Lost in the pair getting along so swimmingly during All-Star weekend is that their chemistry on the court was perhaps the best we’d ever seen it the Sixers’ win over the Clippers last Tuesday. Both players were dominant as L.A. struggled with the size and skill of Embiid and Simmons.

One of the reasons for that dominance is an action called a snug pick-and-roll. You’ve likely seen it run sporadically over the last couple seasons. It’s essentially a pick-and-roll on the low block with Simmons as the ball handler and Embiid as the screener.

Because there isn’t a ton of space to operate in that action, the Sixers hadn’t had much success running it. It requires chemistry and decisiveness. Against the Clippers, it was easily the most we’ve seen it. More importantly, it was the most success Embiid and Simmons have had with it. 

It’s sort of a microcosm for them on the court. Things weren’t going to click overnight because they’re not a seamless fit. It was always going to take time.

But that game provided hope that this pairing could work yet.

“We've always touched it and at times it really was maybe one of the lowest efficient plays that we ran,” Brown said. “And so we persevered. I still think when you fast forward this thing out and they're both like 30 and 28, that's going to be a primary look for those two. ... We'll continue to look at that, but it's deeper than just sort of an action. I think growing those two with that spirit and different places on the floor interests me a lot.”

Everything with the Sixers begins and ends with Embiid and Simmons. No matter what moves are made around them in the future, it will likely all come down to how they play with each other.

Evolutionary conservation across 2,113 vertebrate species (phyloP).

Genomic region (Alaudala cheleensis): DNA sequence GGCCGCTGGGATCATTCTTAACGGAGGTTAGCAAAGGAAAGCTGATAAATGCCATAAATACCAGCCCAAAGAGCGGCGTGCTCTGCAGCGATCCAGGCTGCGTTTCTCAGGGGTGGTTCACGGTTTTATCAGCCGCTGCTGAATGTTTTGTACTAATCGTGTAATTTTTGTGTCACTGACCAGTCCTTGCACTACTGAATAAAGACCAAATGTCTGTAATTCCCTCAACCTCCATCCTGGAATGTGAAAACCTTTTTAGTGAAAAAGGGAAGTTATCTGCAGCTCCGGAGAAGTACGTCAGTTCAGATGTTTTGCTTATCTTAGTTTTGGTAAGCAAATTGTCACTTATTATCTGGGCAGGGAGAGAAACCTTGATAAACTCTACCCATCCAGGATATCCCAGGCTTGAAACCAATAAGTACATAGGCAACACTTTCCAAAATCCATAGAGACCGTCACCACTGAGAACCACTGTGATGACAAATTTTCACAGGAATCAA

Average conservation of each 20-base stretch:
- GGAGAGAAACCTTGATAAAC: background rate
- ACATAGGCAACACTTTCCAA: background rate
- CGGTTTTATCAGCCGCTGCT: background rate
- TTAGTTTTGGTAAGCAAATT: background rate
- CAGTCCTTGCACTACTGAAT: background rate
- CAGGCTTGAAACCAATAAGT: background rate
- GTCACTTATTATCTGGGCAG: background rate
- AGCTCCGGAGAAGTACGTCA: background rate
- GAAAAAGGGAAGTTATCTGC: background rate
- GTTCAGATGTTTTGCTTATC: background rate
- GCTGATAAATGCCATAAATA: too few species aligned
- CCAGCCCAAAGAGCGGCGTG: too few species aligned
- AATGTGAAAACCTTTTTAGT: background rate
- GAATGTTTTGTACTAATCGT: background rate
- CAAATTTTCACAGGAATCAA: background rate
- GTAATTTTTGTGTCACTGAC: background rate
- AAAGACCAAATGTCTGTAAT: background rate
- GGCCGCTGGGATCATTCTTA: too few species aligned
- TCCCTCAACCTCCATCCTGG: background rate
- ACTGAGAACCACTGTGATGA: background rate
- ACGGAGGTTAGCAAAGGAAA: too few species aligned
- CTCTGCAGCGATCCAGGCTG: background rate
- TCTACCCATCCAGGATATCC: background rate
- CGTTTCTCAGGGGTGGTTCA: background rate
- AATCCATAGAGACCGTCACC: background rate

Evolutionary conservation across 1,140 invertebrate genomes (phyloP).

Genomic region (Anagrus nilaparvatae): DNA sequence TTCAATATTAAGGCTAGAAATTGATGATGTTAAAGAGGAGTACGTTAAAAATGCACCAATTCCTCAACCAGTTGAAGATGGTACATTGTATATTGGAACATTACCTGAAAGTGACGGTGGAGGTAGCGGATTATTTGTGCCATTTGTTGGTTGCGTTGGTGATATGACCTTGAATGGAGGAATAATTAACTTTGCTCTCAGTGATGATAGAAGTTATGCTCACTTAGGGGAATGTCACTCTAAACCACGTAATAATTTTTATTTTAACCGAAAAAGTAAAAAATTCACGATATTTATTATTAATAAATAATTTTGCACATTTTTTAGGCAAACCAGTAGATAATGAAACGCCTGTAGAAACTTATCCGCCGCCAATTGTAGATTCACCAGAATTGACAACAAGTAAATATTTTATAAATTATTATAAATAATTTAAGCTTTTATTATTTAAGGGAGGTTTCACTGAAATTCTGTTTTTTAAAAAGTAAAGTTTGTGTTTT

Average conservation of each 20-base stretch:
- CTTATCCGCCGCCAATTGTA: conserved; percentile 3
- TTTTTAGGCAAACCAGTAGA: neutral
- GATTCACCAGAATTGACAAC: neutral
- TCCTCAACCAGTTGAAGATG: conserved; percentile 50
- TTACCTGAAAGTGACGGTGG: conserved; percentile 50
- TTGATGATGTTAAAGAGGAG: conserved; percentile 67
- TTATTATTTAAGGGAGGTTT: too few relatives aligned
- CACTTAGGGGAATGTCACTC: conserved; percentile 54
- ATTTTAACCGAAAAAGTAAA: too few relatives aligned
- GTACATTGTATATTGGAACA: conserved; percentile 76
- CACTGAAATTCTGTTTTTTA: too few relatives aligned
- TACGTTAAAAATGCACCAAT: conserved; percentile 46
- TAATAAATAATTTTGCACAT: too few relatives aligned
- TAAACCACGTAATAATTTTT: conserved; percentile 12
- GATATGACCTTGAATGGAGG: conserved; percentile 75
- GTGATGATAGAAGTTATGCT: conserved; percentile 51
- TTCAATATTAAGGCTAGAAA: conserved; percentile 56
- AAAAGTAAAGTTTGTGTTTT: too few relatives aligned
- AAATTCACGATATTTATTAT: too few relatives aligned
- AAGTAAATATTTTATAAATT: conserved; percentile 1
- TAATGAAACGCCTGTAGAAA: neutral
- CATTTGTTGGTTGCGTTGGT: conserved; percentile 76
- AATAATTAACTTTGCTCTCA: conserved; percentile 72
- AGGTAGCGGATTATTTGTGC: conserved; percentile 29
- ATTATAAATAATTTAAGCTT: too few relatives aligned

Even their teammates know it.

“Those two are the guys that keep this thing moving and they have to really embrace each other and have that respect for each other’s games,” Tobias Harris said. “Their games are different, their games are different styles, but in a way they both do complement each other on the floor — I’ve said that since the day I got here and I truly believe it. When they are out there and they are both dominant, like the Clipper game, you can just see it’s like they played together since they were young kids. … Those two, especially and most importantly, have to continue to embrace that night in and night out for us to be a successful team.”

This season hasn’t gone as the Sixers would’ve hoped when Brown brazenly said he wanted the No. 1 seed in the East. That’s not happening — and the two seed isn’t exactly within the Sixers' grasp, either.

Still, for all the talk about being an imperfect fit and coexisting, Embiid and Simmons have 27 games to get this thing right and lead the Sixers on a deep playoff run.

“I would be lying if I didn't say I was thrilled to read what I read [from the All-Star Game], but it doesn't surprise me,” Brown said. “I just think it validates to the rest of the sort of basketball hoop world that life's not as bad as sometimes it's made out to be here in Philadelphia.”

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What we know about Al Horford's role and the Sixers' rotation

What we know about Al Horford's role and the Sixers' rotation

CAMDEN, N.J. — Al Horford says he did not spend his All-Star break mulling over his role on the Sixers.